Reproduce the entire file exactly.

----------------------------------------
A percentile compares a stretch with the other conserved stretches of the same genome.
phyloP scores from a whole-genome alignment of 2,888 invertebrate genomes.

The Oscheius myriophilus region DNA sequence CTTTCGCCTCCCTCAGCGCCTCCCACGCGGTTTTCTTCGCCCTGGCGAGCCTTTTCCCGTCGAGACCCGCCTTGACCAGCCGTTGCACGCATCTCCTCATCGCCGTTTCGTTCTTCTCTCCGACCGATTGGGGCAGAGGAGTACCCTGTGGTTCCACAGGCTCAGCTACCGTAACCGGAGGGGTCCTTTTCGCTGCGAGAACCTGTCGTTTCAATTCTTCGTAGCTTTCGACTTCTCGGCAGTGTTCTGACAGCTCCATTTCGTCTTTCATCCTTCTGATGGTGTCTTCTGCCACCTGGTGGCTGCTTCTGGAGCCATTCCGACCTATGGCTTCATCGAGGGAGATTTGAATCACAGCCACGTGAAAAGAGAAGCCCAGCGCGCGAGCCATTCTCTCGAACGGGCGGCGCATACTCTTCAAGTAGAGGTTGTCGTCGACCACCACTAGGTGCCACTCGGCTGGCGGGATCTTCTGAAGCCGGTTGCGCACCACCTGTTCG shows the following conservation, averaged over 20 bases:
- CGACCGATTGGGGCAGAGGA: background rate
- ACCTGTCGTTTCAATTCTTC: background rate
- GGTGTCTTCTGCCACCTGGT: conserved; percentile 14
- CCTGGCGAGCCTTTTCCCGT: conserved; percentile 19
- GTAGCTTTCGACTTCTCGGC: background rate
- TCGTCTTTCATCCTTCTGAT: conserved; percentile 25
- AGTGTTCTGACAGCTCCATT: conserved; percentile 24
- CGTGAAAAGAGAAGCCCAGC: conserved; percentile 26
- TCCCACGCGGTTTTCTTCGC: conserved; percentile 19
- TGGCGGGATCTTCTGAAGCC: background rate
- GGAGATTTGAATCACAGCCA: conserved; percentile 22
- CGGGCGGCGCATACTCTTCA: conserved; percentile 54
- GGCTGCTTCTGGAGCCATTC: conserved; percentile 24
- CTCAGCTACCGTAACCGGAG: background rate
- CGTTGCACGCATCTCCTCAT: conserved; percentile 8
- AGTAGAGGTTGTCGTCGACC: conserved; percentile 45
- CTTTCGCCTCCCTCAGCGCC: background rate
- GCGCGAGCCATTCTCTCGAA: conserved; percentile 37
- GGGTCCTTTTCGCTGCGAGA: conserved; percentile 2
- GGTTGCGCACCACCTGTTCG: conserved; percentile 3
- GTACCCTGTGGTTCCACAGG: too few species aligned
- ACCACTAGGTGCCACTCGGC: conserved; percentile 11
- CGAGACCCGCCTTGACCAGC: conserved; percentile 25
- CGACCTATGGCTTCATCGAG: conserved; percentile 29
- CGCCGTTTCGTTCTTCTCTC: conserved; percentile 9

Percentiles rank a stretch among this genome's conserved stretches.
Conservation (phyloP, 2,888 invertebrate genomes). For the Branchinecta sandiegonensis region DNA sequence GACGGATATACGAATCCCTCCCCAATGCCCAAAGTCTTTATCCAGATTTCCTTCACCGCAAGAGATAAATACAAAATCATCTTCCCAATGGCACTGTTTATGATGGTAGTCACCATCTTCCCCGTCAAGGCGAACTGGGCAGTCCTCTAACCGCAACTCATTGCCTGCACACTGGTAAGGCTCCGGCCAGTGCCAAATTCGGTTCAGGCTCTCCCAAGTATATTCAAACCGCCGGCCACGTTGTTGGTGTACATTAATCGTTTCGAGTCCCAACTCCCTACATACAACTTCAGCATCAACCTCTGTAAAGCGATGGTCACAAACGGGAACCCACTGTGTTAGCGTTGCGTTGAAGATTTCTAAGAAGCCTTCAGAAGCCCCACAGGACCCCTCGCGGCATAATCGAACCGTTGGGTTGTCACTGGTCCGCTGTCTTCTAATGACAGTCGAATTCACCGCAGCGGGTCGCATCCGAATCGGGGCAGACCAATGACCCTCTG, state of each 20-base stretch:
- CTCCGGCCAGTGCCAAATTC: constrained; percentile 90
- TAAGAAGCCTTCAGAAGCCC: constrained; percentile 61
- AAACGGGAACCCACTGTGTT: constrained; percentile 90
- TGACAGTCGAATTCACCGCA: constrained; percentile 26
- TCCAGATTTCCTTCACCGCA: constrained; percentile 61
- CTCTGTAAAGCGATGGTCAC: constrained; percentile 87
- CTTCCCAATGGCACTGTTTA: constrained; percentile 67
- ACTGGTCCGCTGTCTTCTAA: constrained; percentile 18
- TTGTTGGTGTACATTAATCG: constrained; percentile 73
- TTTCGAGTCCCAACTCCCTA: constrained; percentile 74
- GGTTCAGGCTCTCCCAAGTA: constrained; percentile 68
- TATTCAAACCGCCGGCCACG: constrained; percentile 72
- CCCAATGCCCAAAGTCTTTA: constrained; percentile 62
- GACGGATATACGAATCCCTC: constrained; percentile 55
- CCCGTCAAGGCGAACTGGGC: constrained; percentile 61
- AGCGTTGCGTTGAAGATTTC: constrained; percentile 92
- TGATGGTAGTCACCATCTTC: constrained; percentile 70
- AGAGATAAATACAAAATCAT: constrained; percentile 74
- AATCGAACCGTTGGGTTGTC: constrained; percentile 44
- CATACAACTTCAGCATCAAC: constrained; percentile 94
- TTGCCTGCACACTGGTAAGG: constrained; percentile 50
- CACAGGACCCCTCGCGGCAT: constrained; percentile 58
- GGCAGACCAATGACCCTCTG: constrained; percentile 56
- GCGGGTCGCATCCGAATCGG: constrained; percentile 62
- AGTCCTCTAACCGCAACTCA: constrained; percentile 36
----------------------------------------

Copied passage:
A percentile compares a stretch with the other conserved stretches of the same genome.
phyloP scores from a whole-genome alignment of 2,888 invertebrate genomes.

The Oscheius myriophilus region DNA sequence CTTTCGCCTCCCTCAGCGCCTCCCACGCGGTTTTCTTCGCCCTGGCGAGCCTTTTCCCGTCGAGACCCGCCTTGACCAGCCGTTGCACGCATCTCCTCATCGCCGTTTCGTTCTTCTCTCCGACCGATTGGGGCAGAGGAGTACCCTGTGGTTCCACAGGCTCAGCTACCGTAACCGGAGGGGTCCTTTTCGCTGCGAGAACCTGTCGTTTCAATTCTTCGTAGCTTTCGACTTCTCGGCAGTGTTCTGACAGCTCCATTTCGTCTTTCATCCTTCTGATGGTGTCTTCTGCCACCTGGTGGCTGCTTCTGGAGCCATTCCGACCTATGGCTTCATCGAGGGAGATTTGAATCACAGCCACGTGAAAAGAGAAGCCCAGCGCGCGAGCCATTCTCTCGAACGGGCGGCGCATACTCTTCAAGTAGAGGTTGTCGTCGACCACCACTAGGTGCCACTCGGCTGGCGGGATCTTCTGAAGCCGGTTGCGCACCACCTGTTCG shows the following conservation, averaged over 20 bases:
- CGACCGATTGGGGCAGAGGA: background rate
- ACCTGTCGTTTCAATTCTTC: background rate
- GGTGTCTTCTGCCACCTGGT: conserved; percentile 14
- CCTGGCGAGCCTTTTCCCGT: conserved; percentile 19
- GTAGCTTTCGACTTCTCGGC: background rate
- TCGTCTTTCATCCTTCTGAT: conserved; percentile 25
- AGTGTTCTGACAGCTCCATT: conserved; percentile 24
- CGTGAAAAGAGAAGCCCAGC: conserved; percentile 26
- TCCCACGCGGTTTTCTTCGC: conserved; percentile 19
- TGGCGGGATCTTCTGAAGCC: background rate
- GGAGATTTGAATCACAGCCA: conserved; percentile 22
- CGGGCGGCGCATACTCTTCA: conserved; percentile 54
- GGCTGCTTCTGGAGCCATTC: conserved; percentile 24
- CTCAGCTACCGTAACCGGAG: background rate
- CGTTGCACGCATCTCCTCAT: conserved; percentile 8
- AGTAGAGGTTGTCGTCGACC: conserved; percentile 45
- CTTTCGCCTCCCTCAGCGCC: background rate
- GCGCGAGCCATTCTCTCGAA: conserved; percentile 37
- GGGTCCTTTTCGCTGCGAGA: conserved; percentile 2
- GGTTGCGCACCACCTGTTCG: conserved; percentile 3
- GTACCCTGTGGTTCCACAGG: too few species aligned
- ACCACTAGGTGCCACTCGGC: conserved; percentile 11
- CGAGACCCGCCTTGACCAGC: conserved; percentile 25
- CGACCTATGGCTTCATCGAG: conserved; percentile 29
- CGCCGTTTCGTTCTTCTCTC: conserved; percentile 9

Percentiles rank a stretch among this genome's conserved stretches.
Conservation (phyloP, 2,888 invertebrate genomes). For the Branchinecta sandiegonensis region DNA sequence GACGGATATACGAATCCCTCCCCAATGCCCAAAGTCTTTATCCAGATTTCCTTCACCGCAAGAGATAAATACAAAATCATCTTCCCAATGGCACTGTTTATGATGGTAGTCACCATCTTCCCCGTCAAGGCGAACTGGGCAGTCCTCTAACCGCAACTCATTGCCTGCACACTGGTAAGGCTCCGGCCAGTGCCAAATTCGGTTCAGGCTCTCCCAAGTATATTCAAACCGCCGGCCACGTTGTTGGTGTACATTAATCGTTTCGAGTCCCAACTCCCTACATACAACTTCAGCATCAACCTCTGTAAAGCGATGGTCACAAACGGGAACCCACTGTGTTAGCGTTGCGTTGAAGATTTCTAAGAAGCCTTCAGAAGCCCCACAGGACCCCTCGCGGCATAATCGAACCGTTGGGTTGTCACTGGTCCGCTGTCTTCTAATGACAGTCGAATTCACCGCAGCGGGTCGCATCCGAATCGGGGCAGACCAATGACCCTCTG, state of each 20-base stretch:
- CTCCGGCCAGTGCCAAATTC: constrained; percentile 90
- TAAGAAGCCTTCAGAAGCCC: constrained; percentile 61
- AAACGGGAACCCACTGTGTT: constrained; percentile 90
- TGACAGTCGAATTCACCGCA: constrained; percentile 26
- TCCAGATTTCCTTCACCGCA: constrained; percentile 61
- CTCTGTAAAGCGATGGTCAC: constrained; percentile 87
- CTTCCCAATGGCACTGTTTA: constrained; percentile 67
- ACTGGTCCGCTGTCTTCTAA: constrained; percentile 18
- TTGTTGGTGTACATTAATCG: constrained; percentile 73
- TTTCGAGTCCCAACTCCCTA: constrained; percentile 74
- GGTTCAGGCTCTCCCAAGTA: constrained; percentile 68
- TATTCAAACCGCCGGCCACG: constrained; percentile 72
- CCCAATGCCCAAAGTCTTTA: constrained; percentile 62
- GACGGATATACGAATCCCTC: constrained; percentile 55
- CCCGTCAAGGCGAACTGGGC: constrained; percentile 61
- AGCGTTGCGTTGAAGATTTC: constrained; percentile 92
- TGATGGTAGTCACCATCTTC: constrained; percentile 70
- AGAGATAAATACAAAATCAT: constrained; percentile 74
- AATCGAACCGTTGGGTTGTC: constrained; percentile 44
- CATACAACTTCAGCATCAAC: constrained; percentile 94
- TTGCCTGCACACTGGTAAGG: constrained; percentile 50
- CACAGGACCCCTCGCGGCAT: constrained; percentile 58
- GGCAGACCAATGACCCTCTG: constrained; percentile 56
- GCGGGTCGCATCCGAATCGG: constrained; percentile 62
- AGTCCTCTAACCGCAACTCA: constrained; percentile 36